- Estimates from the Energy ministry indicate that the price of petrol will increase by at least Sh3 a litre in the absence of a subsidy, pushing the cost of the commodity to Sh130 in Nairobi— which will be the highest in Kenya’s history.
- But the State has over the past three months offered consumers of diesel and kerosene a subsidy, with motorists on petrol enjoying the benefit in the April review.
- It offered a petrol subsidy of Sh4.40 a litre in April and has in the past three months spent Sh13.22 on kerosene and Sh7.28 on diesel.
Petrol prices will from midnight increase to the highest level in Kenya’s history unless the State subsidises the rising crude oil costs in what may further stoke public outrage over the high cost of living.
Estimates from the Energy ministry indicate that the price of petrol will increase by at least Sh3 a litre in the absence of a subsidy, pushing the cost of the commodity to Sh130 in Nairobi— which will be the highest in Kenya’s history.
But the State has over the past three months offered consumers of diesel and kerosene a subsidy, with motorists on petrol enjoying the benefit in the April review.
It offered a petrol subsidy of Sh4.40 a litre in April and has in the past three months spent Sh13.22 on kerosene and Sh7.28 on diesel.
This has seen the State keep diesel and kerosene prices unchanged since April on fears an upward review could fuel public anger.
Without the subsidy, diesel prices are expected to increase by at least Sh2.50 a litre from midnight, with kerosene set to rise a minimum of Sh3.50.
Costly fuel would unleash pricing pressure across the economy and have ramifications on the cost of living measure.
The jump in fuel prices is linked to costly crude attributed to signs of demand growth as the global economy recovers from the Covid-19 economic fallout.
The current pump prices are based on the barrel at $67.71, up from $63.94 previously, and an estimated $73.10 for the review that kicks off midnight.
The subsidy has come from a cut on the oil marketers’ margin, which has been regulated by the State since 2010, with the dealers receiving compensation estimated at nearly Sh2 billion.
The subsidy has been supported by billions of shillings that has been raised from fuel consumers through the Petroleum Development Levy, which was increased to Sh5.40 a litre in July last year from Sh0.40, representing a 1,250 percent rise.
The fund is meant to cushion consumers from volatility in fuel prices but it will also see motorists lose out when paying the Sh5.40 for a litre at the pump.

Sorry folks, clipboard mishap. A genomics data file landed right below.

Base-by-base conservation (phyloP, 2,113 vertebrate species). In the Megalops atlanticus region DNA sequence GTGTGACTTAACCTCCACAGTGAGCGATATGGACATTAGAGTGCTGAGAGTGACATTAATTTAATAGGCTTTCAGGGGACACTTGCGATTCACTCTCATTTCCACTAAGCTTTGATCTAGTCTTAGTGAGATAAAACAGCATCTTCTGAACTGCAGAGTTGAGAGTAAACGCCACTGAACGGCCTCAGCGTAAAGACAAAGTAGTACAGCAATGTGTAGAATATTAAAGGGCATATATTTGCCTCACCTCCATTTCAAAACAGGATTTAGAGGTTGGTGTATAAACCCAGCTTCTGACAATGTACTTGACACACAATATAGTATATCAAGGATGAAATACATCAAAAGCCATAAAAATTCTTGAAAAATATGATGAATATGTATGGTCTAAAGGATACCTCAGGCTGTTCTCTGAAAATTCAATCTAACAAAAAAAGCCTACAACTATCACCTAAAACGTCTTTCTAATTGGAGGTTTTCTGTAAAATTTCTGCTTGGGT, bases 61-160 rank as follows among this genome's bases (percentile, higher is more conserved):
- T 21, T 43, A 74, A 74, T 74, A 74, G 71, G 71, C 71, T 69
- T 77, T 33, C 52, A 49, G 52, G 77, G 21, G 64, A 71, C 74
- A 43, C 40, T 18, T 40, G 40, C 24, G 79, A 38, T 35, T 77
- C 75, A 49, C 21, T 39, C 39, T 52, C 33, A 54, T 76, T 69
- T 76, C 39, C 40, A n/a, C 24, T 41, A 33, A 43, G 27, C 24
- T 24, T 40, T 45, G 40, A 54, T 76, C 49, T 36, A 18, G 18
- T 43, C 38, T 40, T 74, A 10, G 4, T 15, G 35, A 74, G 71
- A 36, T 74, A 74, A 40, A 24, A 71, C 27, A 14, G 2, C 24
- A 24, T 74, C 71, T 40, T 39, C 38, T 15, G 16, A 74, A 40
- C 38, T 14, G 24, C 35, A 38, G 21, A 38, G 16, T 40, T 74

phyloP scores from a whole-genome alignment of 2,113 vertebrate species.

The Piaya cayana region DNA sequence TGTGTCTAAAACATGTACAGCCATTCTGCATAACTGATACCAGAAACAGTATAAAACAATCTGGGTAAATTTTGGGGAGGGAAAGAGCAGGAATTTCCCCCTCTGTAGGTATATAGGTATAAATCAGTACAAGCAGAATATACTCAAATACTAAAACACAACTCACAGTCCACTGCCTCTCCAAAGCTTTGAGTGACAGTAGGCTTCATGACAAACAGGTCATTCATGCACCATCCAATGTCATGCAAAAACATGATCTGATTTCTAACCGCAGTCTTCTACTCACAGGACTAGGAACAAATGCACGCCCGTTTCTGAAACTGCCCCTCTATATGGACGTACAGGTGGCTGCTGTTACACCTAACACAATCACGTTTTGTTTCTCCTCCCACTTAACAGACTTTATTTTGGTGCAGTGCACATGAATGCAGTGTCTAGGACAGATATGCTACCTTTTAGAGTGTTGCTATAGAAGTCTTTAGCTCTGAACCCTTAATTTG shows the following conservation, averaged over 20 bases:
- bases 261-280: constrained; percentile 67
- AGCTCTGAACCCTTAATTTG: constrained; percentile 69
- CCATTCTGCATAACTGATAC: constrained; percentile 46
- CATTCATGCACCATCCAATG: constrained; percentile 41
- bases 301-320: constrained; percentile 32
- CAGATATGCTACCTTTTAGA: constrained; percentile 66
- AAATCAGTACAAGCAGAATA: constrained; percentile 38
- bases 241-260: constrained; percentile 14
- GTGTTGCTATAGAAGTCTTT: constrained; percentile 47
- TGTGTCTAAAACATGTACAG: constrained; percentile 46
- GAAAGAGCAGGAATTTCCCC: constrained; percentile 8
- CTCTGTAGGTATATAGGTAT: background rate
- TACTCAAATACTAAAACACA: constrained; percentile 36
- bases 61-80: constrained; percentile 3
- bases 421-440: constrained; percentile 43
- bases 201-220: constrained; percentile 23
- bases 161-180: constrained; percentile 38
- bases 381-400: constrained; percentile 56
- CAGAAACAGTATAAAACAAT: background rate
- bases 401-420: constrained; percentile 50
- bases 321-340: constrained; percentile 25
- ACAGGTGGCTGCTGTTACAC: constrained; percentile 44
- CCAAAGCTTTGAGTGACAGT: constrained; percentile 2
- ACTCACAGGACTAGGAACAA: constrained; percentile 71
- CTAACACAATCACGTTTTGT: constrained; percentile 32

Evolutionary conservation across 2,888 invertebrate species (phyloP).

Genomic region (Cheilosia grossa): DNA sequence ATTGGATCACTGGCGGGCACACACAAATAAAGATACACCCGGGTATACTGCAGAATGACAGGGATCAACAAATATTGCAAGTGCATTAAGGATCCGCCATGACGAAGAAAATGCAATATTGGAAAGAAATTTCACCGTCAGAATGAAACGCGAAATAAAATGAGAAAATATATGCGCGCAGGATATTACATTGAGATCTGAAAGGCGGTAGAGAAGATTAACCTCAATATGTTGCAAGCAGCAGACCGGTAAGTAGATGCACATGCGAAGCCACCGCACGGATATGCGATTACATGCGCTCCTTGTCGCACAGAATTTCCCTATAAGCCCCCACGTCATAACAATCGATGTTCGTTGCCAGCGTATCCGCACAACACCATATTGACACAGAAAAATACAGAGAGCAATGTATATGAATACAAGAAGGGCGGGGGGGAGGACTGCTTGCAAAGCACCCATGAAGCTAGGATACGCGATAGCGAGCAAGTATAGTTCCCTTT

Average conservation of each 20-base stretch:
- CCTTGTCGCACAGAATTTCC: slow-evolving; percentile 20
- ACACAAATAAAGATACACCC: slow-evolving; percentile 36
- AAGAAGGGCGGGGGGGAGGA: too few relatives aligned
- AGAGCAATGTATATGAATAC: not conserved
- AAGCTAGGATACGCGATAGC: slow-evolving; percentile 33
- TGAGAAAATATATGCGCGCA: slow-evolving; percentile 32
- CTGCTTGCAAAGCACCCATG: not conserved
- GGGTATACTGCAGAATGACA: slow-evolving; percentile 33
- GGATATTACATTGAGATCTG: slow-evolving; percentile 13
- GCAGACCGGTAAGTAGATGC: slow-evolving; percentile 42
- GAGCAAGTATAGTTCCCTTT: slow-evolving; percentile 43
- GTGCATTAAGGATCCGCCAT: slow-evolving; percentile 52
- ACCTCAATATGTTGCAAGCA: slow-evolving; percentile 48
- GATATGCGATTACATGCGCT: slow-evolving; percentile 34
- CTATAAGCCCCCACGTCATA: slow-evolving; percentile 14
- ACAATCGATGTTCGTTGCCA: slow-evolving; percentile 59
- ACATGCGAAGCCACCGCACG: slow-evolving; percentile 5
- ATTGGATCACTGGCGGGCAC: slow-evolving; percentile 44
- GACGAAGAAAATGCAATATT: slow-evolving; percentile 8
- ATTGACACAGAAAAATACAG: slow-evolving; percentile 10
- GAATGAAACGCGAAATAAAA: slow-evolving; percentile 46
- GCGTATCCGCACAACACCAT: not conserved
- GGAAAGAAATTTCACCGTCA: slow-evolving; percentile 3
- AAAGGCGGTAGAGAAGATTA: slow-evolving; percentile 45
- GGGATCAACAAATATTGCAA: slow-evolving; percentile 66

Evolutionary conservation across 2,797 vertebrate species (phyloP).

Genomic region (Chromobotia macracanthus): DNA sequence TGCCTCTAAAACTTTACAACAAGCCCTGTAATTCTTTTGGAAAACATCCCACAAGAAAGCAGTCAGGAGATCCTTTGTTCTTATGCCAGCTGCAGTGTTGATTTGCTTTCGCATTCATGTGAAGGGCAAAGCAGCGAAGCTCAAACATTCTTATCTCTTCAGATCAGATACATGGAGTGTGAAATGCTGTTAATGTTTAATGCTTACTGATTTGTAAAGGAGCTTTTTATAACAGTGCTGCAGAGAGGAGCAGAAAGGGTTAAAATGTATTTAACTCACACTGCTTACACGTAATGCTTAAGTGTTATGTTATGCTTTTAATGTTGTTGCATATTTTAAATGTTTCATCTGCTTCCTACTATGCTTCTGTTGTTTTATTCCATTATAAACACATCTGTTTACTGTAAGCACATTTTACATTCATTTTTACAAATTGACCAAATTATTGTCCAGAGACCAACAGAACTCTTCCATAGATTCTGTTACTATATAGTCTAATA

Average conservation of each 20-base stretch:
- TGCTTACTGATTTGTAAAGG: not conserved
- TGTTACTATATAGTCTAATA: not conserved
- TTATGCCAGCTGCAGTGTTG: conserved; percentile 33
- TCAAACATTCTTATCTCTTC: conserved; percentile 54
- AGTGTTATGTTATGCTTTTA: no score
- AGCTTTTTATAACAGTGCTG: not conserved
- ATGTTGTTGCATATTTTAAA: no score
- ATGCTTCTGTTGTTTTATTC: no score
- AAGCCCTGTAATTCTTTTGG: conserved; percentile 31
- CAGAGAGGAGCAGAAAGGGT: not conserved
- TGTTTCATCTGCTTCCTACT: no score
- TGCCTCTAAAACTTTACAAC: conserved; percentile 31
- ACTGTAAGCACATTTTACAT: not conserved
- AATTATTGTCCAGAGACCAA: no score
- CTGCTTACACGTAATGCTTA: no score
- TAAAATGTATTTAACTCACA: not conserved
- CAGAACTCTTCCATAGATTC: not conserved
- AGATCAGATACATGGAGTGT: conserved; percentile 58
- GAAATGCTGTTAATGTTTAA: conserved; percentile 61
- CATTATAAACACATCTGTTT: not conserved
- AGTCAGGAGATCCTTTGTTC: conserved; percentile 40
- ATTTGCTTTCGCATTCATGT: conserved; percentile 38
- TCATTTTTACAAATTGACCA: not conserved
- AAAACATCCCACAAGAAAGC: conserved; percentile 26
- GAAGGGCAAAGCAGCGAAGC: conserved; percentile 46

The State is tapping into the fund despite the absence of regulations to manage the subsidy scheme, having collected about Sh15 billion from motorists since July last year.
Kenyans on social media have recently raised concerns over reduced cash flow, fewer employment opportunities and mounting public debt, which triggered a petition to the International Monetary Fund (IMF) to stop giving the country more loans.
Kenya was hit hard at the onset by the pandemic, but its economy has been picking up after posting a slight contraction of 0.1 percent in 2020, the IMF said.
Policy makers and politicians are taking notice of the online campaigns by ordinary Kenyans concerned about how the State coffers are handled as politicians start campaigning for next year’s elections.
The costs of energy and transport have a significant weighting in the basket of goods and services that is used to measure inflation in the country.
Producers of services such as electricity and manufactured goods are also expected to factor in the higher cost of petroleum.
The energy regulator raised foreign exchange and fuel adjustment surcharges it levies in March electricity bills, hitting household budgets.
In Kenya, for instance, the majority of the population relies on kerosene and LPG for lighting and cooking, making crude price a key determinant of the rate of inflation.
The economy also uses diesel for transportation, power generation and running of agricultural machinery such as tractors, with a direct impact on the cost of farm produce.
A litre of diesel is retailing at Sh107.66 in Nairobi from Sh74.57 June last year while petrol is up Sh38.04 to Sh127.14 over the period.
Inflation rose to a 16-month high in June largely on the back of increased cost of basic foodstuffs and fuel.
It increased 6.32 percent from 5.87 percent a month earlier, signalling pain for homes and businesses already battling Covid-19 pandemic knocks on earnings.
Crude prices in June soared to levels last seen three years ago, driven higher by the production cuts by the Opec nations and the mass rollout of Covid-19 vaccines in many high-income countries.
While demand for oil is still lower than normal, there are hopes of a speedier than expected economic recovery as vaccines are rolled out.
Crude oil prices plunged after a fallout between Saudi Arabia and Russia over production cuts in the wake of the Covid-19 pandemic, which has also reduced demand for energy on slow economic activities.
The prices plunged $17.64 April last year, ushering an era of cheap petrol in the months to last August.